The Morrison Government in early May said that it is pursuing further measures to improve the Australian insolvency framework. Announced in the lead-up to the Federal Budget, it prompted enthusiasm that the budget might take these issues further, releasing more detail and paving the way for clarity around the insolvency regime as the recovery continues.
However, this didn’t eventuate. And whilst we in the industry widely welcome any government move to bring about reform through consultation, it seems this will remain a piecemeal process, and a complete review is not yet proposed.
In the budget a year earlier, the government announced what it called “the most significant reform to Australia’s insolvency framework in 30 years,” and this came into effect on 1 January of this year. They essentially created a new simplified restructuring and liquidation process for small companies, designed to give directors the control and flexibility to restructure or wind down operations.
This COVID-specific legislation was brought in at short notice to allow small businesses to use the debtor-in-possession model. In practice, this legislation is an ineffective solution and isn’t working as intended, and we’re seeing very little demand nationally from small business.
Many countries have conducted a complete review of legislation and solutions for corporations, trusts, and personal insolvency, so Australia has some room to improve.
Vibrant, growing economies will exhibit modern legal frameworks to embrace and accelerate investment, employment, and procedures to deal with delinquent borrowers and businesses going through stages of growth and suffering financial distress.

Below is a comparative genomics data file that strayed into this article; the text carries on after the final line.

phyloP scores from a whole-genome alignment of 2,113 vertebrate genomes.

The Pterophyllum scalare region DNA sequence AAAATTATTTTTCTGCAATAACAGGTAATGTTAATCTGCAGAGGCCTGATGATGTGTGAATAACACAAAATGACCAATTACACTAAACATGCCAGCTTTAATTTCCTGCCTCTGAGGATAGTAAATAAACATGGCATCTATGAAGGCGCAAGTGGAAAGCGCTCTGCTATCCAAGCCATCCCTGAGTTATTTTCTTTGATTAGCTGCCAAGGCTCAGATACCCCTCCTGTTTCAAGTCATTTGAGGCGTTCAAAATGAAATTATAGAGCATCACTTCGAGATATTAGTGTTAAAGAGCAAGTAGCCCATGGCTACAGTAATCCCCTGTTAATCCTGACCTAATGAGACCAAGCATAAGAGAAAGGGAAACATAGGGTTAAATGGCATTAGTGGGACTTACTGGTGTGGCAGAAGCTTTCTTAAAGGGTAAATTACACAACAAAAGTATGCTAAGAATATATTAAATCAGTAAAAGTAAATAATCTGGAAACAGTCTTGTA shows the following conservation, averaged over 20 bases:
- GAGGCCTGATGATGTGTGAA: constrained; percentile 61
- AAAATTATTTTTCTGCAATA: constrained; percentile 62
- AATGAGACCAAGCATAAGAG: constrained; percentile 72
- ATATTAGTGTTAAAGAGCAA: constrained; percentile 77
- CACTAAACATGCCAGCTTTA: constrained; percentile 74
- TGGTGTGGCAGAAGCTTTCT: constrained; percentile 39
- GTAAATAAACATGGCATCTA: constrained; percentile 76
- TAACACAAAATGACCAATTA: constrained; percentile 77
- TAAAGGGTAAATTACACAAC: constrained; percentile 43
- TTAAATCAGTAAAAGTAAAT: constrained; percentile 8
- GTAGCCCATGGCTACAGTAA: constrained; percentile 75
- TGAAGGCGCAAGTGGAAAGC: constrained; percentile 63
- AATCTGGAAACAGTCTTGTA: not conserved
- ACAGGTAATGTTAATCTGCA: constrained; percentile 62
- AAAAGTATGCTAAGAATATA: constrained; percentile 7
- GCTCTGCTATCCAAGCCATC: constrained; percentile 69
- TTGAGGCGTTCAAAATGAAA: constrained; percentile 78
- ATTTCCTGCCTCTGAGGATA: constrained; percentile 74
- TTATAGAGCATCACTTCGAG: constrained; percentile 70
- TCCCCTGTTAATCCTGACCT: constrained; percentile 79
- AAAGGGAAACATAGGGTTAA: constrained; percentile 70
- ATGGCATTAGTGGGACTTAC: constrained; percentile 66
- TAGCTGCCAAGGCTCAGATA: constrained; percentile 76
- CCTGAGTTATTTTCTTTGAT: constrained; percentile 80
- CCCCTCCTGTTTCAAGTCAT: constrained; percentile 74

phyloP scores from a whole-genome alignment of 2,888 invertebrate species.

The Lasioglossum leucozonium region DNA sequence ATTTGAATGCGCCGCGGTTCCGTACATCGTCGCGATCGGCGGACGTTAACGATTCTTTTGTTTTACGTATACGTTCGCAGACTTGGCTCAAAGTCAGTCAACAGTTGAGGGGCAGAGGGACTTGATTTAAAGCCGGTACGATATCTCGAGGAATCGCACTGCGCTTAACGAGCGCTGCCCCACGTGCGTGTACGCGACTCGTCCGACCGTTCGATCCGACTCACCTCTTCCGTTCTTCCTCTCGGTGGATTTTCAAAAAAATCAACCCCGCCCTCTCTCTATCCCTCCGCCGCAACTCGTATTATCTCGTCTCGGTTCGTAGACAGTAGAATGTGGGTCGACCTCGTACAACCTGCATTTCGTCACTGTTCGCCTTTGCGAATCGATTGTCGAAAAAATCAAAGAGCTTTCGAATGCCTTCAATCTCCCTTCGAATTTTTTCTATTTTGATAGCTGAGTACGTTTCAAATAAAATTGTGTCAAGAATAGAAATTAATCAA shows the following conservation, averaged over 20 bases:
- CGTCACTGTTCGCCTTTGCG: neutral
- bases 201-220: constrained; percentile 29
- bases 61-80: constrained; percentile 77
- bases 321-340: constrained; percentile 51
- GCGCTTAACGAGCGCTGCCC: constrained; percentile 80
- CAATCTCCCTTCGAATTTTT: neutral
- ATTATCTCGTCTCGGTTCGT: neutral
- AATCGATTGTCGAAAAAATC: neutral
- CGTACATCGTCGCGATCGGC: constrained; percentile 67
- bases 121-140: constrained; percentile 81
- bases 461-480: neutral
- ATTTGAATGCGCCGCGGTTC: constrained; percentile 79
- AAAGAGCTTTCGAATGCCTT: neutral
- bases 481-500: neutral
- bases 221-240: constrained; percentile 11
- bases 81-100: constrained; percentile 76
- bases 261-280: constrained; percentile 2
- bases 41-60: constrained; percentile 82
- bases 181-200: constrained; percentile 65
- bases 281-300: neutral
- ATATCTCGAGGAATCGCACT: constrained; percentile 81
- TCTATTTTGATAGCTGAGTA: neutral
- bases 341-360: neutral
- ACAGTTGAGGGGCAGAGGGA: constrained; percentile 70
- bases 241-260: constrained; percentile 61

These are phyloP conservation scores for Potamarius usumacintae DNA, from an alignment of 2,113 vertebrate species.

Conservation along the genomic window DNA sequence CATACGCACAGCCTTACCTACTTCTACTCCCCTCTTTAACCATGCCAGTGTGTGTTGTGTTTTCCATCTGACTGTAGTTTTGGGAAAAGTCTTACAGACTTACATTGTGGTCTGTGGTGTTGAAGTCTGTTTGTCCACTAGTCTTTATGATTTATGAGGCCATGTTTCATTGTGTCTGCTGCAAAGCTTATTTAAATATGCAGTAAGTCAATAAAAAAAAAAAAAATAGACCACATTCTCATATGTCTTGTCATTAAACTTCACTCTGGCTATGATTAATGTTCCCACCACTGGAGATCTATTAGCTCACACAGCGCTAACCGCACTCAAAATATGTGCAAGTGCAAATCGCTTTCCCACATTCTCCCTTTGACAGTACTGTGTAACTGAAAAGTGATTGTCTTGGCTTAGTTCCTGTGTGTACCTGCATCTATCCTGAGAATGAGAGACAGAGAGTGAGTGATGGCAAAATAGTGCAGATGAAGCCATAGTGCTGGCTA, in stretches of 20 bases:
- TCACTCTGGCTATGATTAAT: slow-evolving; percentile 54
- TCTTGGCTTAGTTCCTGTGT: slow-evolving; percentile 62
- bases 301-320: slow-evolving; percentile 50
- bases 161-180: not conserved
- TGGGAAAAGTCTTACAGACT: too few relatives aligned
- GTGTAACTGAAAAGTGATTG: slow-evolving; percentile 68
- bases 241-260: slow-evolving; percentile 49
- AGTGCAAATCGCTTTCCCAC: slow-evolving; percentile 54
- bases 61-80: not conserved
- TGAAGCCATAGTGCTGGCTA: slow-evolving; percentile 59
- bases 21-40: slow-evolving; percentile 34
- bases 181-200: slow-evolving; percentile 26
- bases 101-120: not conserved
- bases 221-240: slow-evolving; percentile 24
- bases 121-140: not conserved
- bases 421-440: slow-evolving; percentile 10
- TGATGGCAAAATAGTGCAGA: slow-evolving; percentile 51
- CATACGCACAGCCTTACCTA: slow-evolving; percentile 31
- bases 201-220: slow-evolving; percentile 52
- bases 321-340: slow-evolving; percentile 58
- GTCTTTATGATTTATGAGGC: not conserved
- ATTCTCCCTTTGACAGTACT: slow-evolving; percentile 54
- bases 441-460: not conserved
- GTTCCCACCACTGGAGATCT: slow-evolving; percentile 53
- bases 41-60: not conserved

Legal frameworks have undergone major reviews and structural reform in some jurisdictions, including Singapore and the U.K. Many other jurisdictions, including Australia, have not conducted holistic reviews or enacted structural reform and continue to make iterative changes to existing legal frameworks.
Thorough review and structural reform needed
This type of review hasn’t happened in Australia in four decades, with the final Harmer Report being released more than 30 years ago. There have been numerous reports and enquiries since then, but no effective change.
The Morrison government has indicated the following list of issues for review but is yet to provide the necessary detail about extending current frameworks.
- Review of Safe Harbour legislation
- Debtor in possession regimes including schemes of company arrangements
- Amendments to SBR legislation
- Simplified liquidation procedures
- Insolvency of trusts and legislation for trusts
- Negotiation between small business and the Australian Taxation Office around outstanding debts
The current system is not broken, so the opinion of some is that it should not be changed.
However, we believe that there should be a fresh Productivity Commission review of the legal framework operating in Australia. There have been multiple reports over the years, but recommendations are often not implemented. In specific relation to the legislation that became effective on 1 January 2021, we believe there was insufficient consultation.
There is a real opportunity now to consult with industry on these matters. The SBR debtor-in-possession model is intended to be a DIY model, almost delivered in an IKEA flatpack. The result has not been fit for purpose after the government failed to engage satisfactorily with the industry in its construction.
Timely and thorough consultation with industry could avoid a repeat.